Also worth considering: charitable programs don’t always have to be about homelessness to count. Advocacy for marginalized groups, domestic violence, suicide prevention, clean water programs, literacy/education, and mental health awareness all meet the criteria to better the lives of others and help foster self-reliance.

Making these considerations ensure where we give matters, touches lives, and accomplishes more than just providing a tax write-off.


The term “offering” is used a number of different ways in Scripture. For example, the book of Leviticus is full of specified offerings to address different things. These offerings were made, sometimes obligatory and sometimes voluntarily, for the sake of reconciling different situations between God and the Israelites and one another. Sometimes offered for individuals or offered for a group, the concept of an offering suggests worship and sacrifice to make something right.

In the New Testament, the idea of “offering” usually refers to one of two things. The first is the offering, or sacrifice of Christ on the cross for our sins. Through this action, Christ’s sacrifice made us right with God, ending the need for the Levitical offering system. The second is a financial offering, one that is brought to the church in a few different contexts, but most obviously, so the church can function.

The New Testament doesn’t specify a required amount for offering (although it does echo the idea of leadership provision, as is found in old Testament tithing). Any time we give, if it’s given to the Lord, we make an offering before God. The Bible does tell us, however, how we should give in an offering. 2 Corinthians 9:6-8 says:

Remember this: Whoever sows sparingly will also reap sparingly, and whoever sows generously will also reap generously. Each of you should give what you have decided in your heart to give, not reluctantly or under compulsion, for God loves a cheerful giver. And God is able to bless you abundantly, so that in all things at all times, having all that you need, you will abound in every good work. (NIV)

We should give generously, without reluctance or force, trusting that as we give, God also gives to us.

Incorporating offerings into giving

So now you’ve learned about different types of offerings. Maybe you’re already a tither, but you want to step up your “giving game.” Maybe you just want to do more than you’re doing. How can you incorporate different types of giving into your life?

  • Whenever you start a new job, donate a special offering from your first paycheck as a firstfruits offering.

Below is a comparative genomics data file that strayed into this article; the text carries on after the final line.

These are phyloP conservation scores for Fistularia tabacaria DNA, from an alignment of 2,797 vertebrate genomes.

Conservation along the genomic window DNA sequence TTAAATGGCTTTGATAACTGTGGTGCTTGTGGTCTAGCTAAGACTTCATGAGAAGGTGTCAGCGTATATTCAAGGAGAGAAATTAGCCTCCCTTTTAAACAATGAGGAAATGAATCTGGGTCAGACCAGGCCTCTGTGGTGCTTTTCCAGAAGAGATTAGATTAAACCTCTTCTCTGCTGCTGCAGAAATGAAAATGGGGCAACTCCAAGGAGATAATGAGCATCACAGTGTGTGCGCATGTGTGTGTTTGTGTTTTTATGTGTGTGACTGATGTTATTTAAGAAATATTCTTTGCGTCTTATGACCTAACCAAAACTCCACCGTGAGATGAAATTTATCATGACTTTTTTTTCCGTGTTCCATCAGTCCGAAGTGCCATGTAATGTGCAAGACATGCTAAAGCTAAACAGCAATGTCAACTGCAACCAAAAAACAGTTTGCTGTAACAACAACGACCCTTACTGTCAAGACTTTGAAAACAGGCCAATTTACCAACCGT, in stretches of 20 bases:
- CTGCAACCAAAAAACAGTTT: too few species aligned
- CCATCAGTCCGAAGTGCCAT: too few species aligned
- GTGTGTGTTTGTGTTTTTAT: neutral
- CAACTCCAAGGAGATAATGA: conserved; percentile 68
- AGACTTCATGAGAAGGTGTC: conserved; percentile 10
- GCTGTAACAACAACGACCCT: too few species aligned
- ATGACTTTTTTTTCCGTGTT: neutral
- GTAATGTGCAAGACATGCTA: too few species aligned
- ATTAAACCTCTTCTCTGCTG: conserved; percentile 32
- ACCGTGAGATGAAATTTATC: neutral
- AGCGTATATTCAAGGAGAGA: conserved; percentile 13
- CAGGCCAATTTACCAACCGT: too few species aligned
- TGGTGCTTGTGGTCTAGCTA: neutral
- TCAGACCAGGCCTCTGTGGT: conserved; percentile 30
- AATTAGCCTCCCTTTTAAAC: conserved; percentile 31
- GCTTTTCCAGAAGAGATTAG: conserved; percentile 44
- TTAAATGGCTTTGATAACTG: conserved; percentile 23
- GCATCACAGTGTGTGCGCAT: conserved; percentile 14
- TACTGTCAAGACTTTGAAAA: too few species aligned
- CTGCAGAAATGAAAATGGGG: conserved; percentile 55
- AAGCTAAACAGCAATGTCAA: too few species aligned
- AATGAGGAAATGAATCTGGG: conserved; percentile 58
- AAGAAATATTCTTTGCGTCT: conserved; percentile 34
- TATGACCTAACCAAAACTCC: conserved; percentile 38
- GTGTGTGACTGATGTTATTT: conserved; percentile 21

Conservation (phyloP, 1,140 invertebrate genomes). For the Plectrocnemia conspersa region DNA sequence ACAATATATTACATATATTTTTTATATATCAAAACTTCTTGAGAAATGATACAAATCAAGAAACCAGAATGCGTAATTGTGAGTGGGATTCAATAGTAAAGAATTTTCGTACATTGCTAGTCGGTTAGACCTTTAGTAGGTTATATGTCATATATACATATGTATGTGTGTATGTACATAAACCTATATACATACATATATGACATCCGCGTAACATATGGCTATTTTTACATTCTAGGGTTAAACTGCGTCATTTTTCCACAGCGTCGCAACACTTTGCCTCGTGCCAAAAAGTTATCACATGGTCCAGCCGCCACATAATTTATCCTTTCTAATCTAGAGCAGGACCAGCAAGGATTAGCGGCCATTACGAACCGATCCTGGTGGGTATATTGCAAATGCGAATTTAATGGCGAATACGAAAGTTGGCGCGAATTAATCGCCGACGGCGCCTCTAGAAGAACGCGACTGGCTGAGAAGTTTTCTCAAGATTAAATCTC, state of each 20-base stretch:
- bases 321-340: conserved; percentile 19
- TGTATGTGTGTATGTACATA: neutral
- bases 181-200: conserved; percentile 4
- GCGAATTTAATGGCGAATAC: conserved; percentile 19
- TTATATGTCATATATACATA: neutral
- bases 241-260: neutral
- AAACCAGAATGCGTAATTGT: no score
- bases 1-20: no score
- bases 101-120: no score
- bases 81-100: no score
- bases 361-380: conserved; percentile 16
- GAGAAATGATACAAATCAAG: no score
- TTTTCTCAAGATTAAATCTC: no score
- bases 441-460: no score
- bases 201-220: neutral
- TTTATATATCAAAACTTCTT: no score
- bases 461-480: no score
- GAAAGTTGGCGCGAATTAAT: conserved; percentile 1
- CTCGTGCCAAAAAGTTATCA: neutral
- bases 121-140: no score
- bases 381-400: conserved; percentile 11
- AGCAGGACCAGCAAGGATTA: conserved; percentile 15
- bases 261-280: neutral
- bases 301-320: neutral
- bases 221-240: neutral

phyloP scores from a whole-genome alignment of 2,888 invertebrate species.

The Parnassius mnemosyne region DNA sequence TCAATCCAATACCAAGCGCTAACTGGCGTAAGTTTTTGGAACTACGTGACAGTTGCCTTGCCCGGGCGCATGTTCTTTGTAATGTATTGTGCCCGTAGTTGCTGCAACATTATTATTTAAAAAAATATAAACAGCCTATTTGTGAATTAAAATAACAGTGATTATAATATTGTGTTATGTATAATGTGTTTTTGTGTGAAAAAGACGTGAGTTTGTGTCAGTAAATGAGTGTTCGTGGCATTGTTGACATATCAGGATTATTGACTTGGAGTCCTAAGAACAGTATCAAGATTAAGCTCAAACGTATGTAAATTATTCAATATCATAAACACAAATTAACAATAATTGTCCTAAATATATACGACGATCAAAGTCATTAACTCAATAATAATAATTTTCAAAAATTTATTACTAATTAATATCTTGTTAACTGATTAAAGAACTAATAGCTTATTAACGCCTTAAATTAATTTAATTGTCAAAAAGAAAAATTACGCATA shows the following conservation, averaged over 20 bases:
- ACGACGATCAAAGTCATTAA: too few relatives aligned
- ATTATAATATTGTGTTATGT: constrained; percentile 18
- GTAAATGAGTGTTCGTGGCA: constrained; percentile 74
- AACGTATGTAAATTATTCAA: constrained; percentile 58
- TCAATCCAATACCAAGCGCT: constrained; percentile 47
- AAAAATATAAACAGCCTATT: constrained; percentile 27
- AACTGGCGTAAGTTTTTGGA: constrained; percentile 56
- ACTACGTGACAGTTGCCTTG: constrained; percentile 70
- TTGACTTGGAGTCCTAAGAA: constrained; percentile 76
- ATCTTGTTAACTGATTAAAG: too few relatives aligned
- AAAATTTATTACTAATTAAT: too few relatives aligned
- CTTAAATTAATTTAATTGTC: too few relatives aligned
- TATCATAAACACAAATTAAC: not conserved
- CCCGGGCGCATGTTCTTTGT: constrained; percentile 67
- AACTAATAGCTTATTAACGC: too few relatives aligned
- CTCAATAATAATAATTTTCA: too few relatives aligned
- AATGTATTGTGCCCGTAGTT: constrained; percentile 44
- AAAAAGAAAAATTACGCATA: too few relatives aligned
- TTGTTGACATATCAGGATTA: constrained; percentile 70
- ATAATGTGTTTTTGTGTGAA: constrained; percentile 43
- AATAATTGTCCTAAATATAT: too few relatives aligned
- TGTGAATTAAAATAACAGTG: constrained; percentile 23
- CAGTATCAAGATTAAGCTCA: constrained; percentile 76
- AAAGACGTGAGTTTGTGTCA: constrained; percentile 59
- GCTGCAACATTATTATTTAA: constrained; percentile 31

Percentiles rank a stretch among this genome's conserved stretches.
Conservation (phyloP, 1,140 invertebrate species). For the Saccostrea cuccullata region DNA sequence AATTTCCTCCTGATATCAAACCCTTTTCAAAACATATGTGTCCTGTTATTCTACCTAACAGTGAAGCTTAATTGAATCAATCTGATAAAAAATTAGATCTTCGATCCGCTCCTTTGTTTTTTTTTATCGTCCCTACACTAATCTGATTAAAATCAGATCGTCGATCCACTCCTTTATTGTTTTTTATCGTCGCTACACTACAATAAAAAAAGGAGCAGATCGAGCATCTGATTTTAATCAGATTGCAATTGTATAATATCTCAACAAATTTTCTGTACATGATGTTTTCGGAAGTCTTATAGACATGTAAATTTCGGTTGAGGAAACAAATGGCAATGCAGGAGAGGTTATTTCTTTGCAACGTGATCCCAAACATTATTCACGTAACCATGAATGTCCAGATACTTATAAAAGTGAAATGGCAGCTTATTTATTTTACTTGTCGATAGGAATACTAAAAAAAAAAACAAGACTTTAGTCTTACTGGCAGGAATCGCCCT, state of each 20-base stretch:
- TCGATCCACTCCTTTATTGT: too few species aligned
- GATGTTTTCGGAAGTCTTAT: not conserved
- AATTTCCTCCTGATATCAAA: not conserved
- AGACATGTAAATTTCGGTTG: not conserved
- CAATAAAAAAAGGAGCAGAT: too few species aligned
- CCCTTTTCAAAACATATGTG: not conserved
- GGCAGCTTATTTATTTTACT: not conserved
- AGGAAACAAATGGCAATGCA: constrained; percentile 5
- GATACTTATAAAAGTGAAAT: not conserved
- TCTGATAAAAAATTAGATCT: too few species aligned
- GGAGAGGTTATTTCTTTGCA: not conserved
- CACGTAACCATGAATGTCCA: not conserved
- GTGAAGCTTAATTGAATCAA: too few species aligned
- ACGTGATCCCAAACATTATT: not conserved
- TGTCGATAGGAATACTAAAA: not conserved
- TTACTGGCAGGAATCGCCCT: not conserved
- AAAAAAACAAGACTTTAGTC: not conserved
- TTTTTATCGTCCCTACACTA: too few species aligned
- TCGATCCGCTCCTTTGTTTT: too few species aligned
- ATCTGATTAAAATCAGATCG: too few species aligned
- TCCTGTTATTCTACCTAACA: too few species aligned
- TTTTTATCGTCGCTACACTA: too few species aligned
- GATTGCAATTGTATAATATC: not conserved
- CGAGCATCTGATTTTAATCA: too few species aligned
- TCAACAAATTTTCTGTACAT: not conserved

• Once per year at a “beginning” in the year (January, the beginning of the spiritual year in April, your salvation anniversary, the church anniversary, etc.), make a special donation to the church for an upcoming project, an equipment purchase, or just to give a special offering as a firstfruits offering.
  • Practice the idea of a “second tithe” in pounding, by purchasing pantry/food items for a church’s pastor or minister.
  • Create “blessing bags” at your church to give out to your city’s homeless population.
  • Start a “dry goods” pantry with non-food items those in need require (washcloths, sanitary products, shampoo, socks, soap, face masks, etc.)
  • Volunteer for a specific local program that assists with need in your area (feeding program, homeless shelter, domestic violence shelter, etc.)
  • Give gently used clothing to a local charity
  • Donate books to a literacy program

What other offerings can you think to make?

About Lee Ann B. Marino
Dr. Lee Ann B. Marino, Ph.D., D.Min., D.D. (”The Spitfire”) is “everyone’s favorite theologian” leading Gen X, Millennials, and Gen Z as apostle of Spitfire Apostolic Ministries. Her work encompasses study and instruction on leadership training and development, typology, Pneumatology, conceptual theology, Ephesians 4:11 ministry, and apostolic theology. She is author of over thirty-five books, host of the top twenty percentile podcast Kingdom Now, and serves as founder and overseer of Sanctuary International Fellowship Tabernacle - SIFT and Chancellor of Apostolic University. Dr. Marino has over twenty-five years of experience in ministry, leadership, counseling, mentoring, education, and business. You can read more about the author here.